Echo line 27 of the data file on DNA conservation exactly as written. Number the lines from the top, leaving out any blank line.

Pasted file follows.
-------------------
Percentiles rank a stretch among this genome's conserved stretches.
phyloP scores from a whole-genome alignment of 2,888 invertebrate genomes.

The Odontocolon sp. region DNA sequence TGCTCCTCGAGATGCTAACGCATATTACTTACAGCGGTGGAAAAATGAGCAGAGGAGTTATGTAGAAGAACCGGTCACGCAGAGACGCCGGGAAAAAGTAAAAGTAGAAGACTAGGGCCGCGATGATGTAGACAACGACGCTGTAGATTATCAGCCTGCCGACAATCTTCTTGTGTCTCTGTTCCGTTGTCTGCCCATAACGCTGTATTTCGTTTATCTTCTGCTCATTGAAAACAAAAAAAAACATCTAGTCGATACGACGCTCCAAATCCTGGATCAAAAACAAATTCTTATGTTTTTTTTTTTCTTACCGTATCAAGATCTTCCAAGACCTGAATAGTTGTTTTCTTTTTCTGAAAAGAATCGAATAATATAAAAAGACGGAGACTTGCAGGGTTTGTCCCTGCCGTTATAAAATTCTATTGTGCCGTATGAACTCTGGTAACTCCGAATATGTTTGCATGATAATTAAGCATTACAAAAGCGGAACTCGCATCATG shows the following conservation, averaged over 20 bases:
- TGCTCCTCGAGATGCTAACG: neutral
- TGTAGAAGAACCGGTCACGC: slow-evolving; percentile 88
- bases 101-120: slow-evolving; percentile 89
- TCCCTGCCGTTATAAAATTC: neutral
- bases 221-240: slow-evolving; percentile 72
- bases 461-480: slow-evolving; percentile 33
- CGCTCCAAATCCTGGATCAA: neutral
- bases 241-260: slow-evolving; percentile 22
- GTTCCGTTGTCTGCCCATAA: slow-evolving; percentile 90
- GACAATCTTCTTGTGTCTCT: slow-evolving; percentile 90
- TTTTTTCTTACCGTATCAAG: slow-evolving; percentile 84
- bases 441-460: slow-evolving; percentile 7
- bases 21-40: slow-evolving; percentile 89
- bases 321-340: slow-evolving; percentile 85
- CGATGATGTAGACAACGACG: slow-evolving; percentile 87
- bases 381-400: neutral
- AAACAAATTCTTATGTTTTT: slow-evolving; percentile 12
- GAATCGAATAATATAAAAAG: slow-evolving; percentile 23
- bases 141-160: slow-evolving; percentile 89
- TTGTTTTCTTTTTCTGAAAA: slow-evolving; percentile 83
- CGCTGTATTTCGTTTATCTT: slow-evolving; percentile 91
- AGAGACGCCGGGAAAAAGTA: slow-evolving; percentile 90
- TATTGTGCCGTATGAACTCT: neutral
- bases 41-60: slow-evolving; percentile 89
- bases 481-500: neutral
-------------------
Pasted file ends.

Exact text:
- bases 41-60: slow-evolving; percentile 89